A man is found murdered in his Reykjavik flat. There are no obvious clues apart from a cryptic note left on the body and a photograph of a young girl's grave.
Delving into the dead man's life Detective Erlendur discovers that forty years ago he was accused of an appalling crime, but never convicted.
Had his past come back to haunt him? As Erlendur struggles to build a relationship with his unhappy daughter, his investigation takes him to Iceland's Genetic Research Centre, where he uncovers disturbing secrets that are even darker than the murder of an old man.
Jar City is the first book in the series starring Detective Erlendur available in English.
- Format: Paperback
- Pages: 352 pages, maps
- Publisher: Vintage Publishing
- Publication Date: 07/05/2009
- Category: Crime & mystery
- ISBN: 9780099541837
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- eAudiobook MP3 from £8.00
Showing 1 - 3 of 3 reviews.
Review by bhowell
Jar City is the first in a series of crime novels set in Iceland with the main character being a reclusive troubled detective called Erlendur. It is a clever little thriller which gives a nice snapshot of Icelandic life and the city of Reykjavik. I enjoyed it thoroughly and immediately read another Erlendur book in the series.
Review by nocto
I've been challenging myself to read some new authors this year. I found the idea on a group on Goodreads to read authors with surnames starting with each letter of the alphabet. It sounded like a good idea and so far has produced a few good additions to my reading and a few rubbish ones. About what I expected. I'll only read the one book by the rubbish ones and will be back for plenty more from the good ones (at least Tracy Chevalier, Robert Edric and Helen Garner so far). I had Arnaldur Indriðason bookmarked for the "I" slot in my challenge and I'm pleased to say that his name is going on the "good, try again" list. This is a darkish police detective novel set in Reykjavík, Iceland. It's the first one published in English but not the first of the series. The reader is somewhat thrown into the personal life of the main character, Erlander, without much back story - that's fine. I find with translated works it takes me a while to forget that I'm reading a translation. I wonder if the author would really have picked that word or phrasing in English all the time. I have no knowledge of how translators work, I'm sure they are perfectly competent, I just somehow don't trust them at first. After a while though I got absorbed in the story and forgot to look for holes in the language. Which is how it should be. The plot here is deeper than it seemed at first and not as predictable as I thought it might be. The book is worthy of a wider audience beyond Iceland and I will certainly be reading the next installment.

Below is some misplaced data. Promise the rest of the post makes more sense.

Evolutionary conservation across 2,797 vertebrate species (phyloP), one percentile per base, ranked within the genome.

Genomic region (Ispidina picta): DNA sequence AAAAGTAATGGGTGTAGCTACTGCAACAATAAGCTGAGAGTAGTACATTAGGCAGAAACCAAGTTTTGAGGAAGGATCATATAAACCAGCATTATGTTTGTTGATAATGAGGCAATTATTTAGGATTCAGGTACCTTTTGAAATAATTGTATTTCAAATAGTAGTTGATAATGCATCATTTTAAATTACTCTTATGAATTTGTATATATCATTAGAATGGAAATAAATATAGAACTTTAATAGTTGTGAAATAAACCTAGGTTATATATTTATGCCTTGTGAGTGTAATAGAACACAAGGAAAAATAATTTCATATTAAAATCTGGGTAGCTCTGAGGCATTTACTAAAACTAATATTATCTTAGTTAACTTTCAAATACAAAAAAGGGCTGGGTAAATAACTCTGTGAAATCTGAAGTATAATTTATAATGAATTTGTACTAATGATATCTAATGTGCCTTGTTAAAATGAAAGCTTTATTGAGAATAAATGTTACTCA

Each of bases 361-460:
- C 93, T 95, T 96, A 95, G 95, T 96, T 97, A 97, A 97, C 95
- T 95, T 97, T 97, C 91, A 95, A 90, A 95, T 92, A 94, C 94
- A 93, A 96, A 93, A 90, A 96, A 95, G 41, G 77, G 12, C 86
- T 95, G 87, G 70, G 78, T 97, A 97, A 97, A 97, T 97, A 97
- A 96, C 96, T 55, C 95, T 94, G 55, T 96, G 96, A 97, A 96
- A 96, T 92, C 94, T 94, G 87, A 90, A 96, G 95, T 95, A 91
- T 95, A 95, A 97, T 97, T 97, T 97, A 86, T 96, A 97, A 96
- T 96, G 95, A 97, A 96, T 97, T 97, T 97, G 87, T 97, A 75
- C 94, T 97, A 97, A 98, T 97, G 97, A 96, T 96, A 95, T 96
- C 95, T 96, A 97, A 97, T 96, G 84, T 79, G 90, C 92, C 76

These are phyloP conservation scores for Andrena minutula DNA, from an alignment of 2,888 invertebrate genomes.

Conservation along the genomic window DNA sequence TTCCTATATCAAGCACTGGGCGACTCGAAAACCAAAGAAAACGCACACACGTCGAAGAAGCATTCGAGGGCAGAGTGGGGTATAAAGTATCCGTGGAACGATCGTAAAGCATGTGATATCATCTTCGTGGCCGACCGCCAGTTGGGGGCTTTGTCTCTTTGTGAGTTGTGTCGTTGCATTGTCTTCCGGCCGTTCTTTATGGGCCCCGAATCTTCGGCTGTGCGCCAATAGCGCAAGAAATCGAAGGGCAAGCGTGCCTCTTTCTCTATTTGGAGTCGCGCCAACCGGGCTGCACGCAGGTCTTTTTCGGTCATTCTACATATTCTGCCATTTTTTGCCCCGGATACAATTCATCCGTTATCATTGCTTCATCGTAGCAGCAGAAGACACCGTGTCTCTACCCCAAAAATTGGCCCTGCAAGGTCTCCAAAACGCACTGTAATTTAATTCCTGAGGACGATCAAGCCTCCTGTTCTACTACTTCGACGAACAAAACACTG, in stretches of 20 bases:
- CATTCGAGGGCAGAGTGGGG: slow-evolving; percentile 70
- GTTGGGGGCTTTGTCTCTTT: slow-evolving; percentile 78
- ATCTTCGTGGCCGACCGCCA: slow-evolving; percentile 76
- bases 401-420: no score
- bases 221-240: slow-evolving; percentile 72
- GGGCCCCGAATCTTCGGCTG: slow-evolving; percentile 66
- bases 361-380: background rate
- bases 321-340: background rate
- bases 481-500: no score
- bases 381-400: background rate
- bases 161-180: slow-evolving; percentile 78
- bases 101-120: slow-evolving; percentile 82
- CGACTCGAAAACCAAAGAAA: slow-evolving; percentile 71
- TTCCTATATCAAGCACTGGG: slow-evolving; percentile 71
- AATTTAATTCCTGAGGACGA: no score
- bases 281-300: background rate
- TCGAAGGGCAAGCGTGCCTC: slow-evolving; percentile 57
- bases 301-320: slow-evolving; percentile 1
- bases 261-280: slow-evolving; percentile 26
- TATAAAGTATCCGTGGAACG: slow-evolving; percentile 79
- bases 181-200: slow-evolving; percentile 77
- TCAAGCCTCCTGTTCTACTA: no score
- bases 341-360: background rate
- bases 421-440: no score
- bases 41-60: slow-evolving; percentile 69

Review by hscherry
Enjoyed it, but it took a while to get going.. I think I preferred Silence of the Grave.. But having said that still enjoyed it and would definitely read more books by this author!